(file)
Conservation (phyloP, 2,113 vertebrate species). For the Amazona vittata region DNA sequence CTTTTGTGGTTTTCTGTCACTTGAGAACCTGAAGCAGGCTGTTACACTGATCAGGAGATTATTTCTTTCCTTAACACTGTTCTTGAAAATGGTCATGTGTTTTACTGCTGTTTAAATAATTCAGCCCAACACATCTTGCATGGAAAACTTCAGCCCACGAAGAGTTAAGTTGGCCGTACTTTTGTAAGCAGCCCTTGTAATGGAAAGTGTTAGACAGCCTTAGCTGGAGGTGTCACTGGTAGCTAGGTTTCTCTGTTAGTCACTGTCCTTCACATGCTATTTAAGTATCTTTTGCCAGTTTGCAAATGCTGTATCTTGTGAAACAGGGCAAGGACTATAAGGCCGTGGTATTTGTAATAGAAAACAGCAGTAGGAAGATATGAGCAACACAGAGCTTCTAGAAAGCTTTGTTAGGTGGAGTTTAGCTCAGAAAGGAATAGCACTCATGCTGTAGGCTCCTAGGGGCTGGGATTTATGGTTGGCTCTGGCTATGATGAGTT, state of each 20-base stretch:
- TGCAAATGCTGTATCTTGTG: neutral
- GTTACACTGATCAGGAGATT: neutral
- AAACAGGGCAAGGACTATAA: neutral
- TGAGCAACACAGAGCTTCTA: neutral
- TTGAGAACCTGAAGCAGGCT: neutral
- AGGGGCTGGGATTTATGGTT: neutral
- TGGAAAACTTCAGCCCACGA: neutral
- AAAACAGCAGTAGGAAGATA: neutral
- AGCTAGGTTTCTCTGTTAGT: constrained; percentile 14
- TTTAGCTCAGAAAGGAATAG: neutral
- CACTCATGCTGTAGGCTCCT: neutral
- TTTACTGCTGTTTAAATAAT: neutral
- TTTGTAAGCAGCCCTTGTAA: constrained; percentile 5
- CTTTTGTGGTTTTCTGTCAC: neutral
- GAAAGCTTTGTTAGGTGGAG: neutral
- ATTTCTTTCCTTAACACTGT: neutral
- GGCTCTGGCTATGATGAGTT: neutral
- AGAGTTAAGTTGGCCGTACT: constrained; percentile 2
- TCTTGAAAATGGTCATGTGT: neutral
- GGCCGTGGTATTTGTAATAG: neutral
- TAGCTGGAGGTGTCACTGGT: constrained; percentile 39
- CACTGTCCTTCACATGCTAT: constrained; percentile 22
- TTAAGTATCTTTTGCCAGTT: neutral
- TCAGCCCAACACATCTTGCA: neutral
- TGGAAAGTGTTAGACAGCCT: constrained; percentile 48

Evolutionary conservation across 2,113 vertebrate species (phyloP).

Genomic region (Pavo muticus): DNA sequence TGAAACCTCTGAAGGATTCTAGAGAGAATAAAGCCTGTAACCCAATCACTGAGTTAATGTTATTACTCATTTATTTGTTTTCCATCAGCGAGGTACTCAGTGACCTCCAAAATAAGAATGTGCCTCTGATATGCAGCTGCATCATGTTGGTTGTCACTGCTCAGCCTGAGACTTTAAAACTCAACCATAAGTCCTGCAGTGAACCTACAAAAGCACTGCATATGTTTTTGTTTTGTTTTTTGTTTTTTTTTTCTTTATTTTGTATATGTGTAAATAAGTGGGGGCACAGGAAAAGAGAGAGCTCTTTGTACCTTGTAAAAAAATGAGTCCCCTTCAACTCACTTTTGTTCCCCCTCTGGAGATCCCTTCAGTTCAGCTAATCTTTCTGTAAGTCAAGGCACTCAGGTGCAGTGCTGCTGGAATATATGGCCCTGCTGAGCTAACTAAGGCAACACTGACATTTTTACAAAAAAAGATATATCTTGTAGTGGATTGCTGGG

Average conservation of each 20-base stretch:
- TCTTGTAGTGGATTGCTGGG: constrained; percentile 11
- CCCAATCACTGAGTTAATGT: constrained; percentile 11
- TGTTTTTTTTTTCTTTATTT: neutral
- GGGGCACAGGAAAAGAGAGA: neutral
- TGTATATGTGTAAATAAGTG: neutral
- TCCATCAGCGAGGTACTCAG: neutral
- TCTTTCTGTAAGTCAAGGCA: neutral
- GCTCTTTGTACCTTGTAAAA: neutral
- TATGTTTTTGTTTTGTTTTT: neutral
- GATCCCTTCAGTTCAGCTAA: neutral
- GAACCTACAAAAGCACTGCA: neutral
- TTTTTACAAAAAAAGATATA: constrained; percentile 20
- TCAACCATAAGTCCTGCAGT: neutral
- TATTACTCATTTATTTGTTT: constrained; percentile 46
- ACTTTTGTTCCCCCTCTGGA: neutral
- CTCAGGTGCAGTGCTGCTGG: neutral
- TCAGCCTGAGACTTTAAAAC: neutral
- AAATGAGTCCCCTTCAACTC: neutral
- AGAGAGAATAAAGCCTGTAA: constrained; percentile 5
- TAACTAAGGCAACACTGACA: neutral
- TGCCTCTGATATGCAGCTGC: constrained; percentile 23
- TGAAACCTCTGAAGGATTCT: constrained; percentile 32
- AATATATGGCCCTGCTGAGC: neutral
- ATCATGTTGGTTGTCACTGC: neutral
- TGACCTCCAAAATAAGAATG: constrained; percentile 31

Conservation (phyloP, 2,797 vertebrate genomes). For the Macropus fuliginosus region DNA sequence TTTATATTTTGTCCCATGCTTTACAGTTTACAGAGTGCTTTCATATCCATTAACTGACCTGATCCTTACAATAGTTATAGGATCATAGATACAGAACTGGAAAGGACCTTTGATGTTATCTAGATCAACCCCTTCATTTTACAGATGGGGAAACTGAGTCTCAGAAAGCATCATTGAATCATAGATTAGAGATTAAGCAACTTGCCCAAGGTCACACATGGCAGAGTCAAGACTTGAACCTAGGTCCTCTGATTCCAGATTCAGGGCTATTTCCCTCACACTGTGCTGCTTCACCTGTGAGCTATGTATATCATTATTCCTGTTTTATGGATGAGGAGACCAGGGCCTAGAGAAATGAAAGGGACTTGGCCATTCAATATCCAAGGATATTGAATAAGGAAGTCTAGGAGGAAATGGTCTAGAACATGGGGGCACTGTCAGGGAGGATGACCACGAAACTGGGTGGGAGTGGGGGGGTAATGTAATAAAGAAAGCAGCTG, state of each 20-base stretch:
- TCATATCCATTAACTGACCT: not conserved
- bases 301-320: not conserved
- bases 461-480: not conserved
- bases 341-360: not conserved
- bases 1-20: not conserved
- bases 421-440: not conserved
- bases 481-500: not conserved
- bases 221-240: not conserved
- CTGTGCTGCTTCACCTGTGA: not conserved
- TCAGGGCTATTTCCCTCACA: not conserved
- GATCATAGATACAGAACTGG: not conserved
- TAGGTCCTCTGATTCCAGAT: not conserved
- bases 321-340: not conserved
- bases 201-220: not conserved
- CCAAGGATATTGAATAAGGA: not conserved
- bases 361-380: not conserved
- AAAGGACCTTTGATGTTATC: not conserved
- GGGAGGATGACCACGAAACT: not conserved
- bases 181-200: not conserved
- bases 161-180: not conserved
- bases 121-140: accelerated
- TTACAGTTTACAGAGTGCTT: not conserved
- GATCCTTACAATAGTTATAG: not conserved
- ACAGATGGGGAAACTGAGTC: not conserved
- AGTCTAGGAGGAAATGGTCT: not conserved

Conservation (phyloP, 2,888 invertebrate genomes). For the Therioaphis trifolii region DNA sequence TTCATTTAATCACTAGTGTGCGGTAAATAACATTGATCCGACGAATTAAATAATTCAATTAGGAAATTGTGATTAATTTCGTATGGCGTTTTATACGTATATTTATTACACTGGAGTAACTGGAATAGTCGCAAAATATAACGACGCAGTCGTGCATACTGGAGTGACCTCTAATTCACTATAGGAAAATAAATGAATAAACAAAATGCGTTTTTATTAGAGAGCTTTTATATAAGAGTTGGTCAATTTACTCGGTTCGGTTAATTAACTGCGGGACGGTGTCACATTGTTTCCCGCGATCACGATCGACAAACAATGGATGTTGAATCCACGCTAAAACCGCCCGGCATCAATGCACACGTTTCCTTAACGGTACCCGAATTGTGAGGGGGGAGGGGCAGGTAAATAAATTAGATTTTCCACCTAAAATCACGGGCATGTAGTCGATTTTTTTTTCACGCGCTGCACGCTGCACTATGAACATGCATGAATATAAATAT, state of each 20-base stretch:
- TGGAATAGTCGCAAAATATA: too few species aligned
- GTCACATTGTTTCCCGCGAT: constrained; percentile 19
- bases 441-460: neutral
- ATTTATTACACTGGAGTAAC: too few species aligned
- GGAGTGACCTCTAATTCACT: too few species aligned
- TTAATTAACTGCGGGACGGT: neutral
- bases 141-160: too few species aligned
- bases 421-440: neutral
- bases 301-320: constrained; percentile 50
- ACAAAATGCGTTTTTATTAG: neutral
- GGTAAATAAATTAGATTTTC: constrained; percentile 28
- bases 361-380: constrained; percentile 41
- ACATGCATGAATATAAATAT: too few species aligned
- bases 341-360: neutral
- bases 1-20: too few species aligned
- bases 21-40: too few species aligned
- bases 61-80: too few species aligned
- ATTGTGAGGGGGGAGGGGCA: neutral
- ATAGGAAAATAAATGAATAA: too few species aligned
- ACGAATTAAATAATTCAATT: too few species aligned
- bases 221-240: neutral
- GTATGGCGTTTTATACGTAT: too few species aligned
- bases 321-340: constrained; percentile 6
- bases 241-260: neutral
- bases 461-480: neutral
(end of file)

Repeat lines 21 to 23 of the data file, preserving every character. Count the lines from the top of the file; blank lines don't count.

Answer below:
- GGCCGTGGTATTTGTAATAG: neutral
- TAGCTGGAGGTGTCACTGGT: constrained; percentile 39
- CACTGTCCTTCACATGCTAT: constrained; percentile 22